Nestled on the south shore of the Thames just next to Tower Bridge and among the atmospheric Shad wharf renewals, where walkways cross overhead like something from a steampunk fantasy, the angular building of the design museum looks like a classy establishment and the top dollar prices for adult tickets will make you expect it to be just that. It is not a particularly large museum, there are two floors hosting exhibitions plus the ground floor shop and cafe. I’ve probably been spoilt by attending so many excellent free museums in London, so the £12.40 entry price perhaps jarred with me a bit more than it may to others. “It’d better be good”, I thought to myself, and it was good, but not great, and ironically I felt it suffered from some elements of poor museum design.
The first floor of the museum hosts rotating exhibitions, not normally something I look at in this blog, however I will discuss these later.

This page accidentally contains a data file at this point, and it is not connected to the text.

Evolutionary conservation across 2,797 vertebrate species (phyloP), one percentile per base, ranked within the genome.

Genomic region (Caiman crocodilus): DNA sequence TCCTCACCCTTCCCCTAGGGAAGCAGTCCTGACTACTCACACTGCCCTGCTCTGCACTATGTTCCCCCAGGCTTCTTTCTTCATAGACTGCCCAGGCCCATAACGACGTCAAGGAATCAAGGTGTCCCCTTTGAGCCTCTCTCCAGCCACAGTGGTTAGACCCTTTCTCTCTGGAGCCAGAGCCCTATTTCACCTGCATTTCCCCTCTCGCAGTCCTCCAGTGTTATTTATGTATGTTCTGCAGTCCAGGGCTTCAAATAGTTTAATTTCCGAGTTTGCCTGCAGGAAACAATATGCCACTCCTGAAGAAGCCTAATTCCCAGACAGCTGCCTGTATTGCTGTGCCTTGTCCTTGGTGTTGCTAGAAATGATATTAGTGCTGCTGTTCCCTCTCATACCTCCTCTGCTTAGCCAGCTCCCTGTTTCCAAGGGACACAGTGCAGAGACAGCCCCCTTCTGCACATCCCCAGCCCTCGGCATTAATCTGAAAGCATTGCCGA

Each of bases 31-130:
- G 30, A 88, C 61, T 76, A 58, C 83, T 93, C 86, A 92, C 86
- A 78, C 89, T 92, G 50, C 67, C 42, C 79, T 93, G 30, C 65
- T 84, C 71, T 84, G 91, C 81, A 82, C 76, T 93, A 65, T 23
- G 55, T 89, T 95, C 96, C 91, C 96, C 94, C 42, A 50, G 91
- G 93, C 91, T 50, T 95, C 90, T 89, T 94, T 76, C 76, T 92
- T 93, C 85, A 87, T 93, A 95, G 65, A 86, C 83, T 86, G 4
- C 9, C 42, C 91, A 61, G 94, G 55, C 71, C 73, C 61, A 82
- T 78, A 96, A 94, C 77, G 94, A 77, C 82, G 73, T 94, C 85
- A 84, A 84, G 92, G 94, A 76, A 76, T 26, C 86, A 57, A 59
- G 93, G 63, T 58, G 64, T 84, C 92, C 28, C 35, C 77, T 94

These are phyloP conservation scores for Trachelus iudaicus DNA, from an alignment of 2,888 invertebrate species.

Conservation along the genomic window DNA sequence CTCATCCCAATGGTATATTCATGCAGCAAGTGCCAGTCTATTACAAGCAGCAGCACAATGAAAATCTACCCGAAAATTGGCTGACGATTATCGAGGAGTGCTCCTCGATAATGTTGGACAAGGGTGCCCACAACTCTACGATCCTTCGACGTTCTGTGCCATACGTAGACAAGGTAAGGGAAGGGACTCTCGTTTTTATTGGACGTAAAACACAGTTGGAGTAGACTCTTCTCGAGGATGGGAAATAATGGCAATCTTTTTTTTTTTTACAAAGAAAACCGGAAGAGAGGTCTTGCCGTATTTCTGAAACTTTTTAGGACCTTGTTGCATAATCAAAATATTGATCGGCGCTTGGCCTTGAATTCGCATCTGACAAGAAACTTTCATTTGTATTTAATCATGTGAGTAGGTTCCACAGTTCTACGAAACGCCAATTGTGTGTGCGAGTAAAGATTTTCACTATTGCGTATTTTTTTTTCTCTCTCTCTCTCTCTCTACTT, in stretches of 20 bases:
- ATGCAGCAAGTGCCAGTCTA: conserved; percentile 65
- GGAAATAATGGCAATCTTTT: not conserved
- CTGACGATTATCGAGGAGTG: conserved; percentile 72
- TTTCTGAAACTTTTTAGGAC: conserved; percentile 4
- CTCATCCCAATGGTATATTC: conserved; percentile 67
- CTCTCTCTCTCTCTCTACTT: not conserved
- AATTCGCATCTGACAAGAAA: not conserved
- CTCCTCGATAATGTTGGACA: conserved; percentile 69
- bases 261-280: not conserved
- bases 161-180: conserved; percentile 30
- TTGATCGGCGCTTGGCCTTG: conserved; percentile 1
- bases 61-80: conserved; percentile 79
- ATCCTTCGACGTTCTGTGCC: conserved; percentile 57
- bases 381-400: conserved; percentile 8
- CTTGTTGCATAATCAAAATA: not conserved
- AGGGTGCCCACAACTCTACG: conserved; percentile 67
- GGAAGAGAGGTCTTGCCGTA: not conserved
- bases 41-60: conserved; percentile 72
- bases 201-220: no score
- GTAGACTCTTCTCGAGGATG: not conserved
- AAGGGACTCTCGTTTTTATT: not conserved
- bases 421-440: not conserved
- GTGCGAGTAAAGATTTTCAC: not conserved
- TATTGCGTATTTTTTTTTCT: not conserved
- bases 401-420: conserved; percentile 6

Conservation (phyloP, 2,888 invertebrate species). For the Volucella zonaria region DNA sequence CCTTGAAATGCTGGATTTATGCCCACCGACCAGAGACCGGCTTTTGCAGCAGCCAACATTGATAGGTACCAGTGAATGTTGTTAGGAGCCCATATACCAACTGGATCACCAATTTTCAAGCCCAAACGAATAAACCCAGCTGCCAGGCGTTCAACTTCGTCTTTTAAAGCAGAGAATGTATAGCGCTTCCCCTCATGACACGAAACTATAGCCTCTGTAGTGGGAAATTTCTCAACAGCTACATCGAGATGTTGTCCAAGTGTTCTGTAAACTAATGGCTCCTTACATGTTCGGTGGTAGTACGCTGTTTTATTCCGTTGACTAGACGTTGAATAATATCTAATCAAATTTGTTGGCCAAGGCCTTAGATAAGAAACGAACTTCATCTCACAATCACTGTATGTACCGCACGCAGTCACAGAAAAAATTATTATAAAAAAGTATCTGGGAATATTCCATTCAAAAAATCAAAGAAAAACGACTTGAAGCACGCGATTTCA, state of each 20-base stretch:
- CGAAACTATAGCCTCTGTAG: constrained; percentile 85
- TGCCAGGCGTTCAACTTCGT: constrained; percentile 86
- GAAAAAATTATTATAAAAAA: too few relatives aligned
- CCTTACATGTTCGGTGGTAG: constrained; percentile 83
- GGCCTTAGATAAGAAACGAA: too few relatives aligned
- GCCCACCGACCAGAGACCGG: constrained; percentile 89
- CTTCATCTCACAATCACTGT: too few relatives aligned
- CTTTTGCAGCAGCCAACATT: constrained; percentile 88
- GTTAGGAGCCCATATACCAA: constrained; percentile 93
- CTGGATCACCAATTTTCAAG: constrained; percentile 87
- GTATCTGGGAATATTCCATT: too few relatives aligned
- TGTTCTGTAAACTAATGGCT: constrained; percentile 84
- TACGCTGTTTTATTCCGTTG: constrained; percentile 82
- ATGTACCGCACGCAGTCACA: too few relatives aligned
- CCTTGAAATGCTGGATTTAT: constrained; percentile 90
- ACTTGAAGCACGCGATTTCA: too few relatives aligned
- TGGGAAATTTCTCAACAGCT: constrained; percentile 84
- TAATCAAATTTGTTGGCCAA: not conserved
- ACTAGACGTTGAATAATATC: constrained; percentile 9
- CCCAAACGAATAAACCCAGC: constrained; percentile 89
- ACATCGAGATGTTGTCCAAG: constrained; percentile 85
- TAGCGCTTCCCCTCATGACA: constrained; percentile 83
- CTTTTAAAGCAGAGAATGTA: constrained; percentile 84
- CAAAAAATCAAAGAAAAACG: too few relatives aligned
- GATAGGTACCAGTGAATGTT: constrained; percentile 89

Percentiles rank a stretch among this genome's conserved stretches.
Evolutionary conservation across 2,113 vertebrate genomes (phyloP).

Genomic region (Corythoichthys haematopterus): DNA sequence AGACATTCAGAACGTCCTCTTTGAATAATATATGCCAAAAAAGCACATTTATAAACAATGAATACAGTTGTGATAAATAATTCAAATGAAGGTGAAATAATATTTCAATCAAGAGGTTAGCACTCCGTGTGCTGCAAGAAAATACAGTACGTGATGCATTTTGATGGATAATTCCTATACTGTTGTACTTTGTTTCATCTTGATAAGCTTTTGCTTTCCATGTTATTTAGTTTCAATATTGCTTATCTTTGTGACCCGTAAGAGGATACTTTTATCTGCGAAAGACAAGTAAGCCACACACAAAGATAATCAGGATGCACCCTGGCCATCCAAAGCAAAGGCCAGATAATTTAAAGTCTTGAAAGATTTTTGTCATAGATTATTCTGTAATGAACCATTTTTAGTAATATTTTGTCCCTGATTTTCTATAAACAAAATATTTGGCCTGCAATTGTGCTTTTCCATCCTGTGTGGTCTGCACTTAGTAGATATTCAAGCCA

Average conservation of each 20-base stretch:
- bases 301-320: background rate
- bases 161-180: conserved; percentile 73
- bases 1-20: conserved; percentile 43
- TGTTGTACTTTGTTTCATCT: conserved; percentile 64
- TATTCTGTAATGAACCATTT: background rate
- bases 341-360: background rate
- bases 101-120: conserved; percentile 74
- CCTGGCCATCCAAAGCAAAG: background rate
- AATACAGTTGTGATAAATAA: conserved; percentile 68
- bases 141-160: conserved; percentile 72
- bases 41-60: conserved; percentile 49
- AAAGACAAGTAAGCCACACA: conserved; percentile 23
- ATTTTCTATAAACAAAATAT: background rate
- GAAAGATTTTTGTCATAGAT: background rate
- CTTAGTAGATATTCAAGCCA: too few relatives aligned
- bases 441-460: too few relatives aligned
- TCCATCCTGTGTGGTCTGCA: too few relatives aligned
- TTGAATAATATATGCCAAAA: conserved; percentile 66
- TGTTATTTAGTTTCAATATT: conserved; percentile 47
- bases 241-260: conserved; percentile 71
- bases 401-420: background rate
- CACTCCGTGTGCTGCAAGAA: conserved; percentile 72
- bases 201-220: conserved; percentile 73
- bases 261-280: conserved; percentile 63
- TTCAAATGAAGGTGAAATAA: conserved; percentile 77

The top floor, where I recommend a visit is started, is divided between new designs and design classics from the 20th century.
I’m by no means an aesthete and good design to me often means those functional things I have long taken for granted -the simple things it’s hard to believe were once new, things which are intuitive and practical. A host of such items can be seen here, take for example the Angle-Poise Lamp. Were I to imagine the first time someone thought of an electric lamp, I would picture a thought bubble appearing above the head an early 20th century designer conveying exactly this design, as if it was the most obvious design. But the Angle-Poise was in fact a product of design genius in its flexibility and practicality. The museum walls are adorned with multiple wooden shelves or cases (vocabulary for this escapes me) which set out a path for visitors to follow. Across the centre of the room are a number of such cases reserved to tell the story of the Angle-Poise lamp, the first of which was created be George Carwardine in 1932. I found it interesting how designers focussed on improved practicality, then in later years progressed to improved aesthetics and ultimately the success of the design had made it so ubiquitous that designers began to experiment with ironic interpretations of the form – one designer whose name escapes me created the “No Poise, No Angle” lamp, like a melted-welly version of the lamp it lies horizontally across the floor like a flaccid version of its formerly erect self.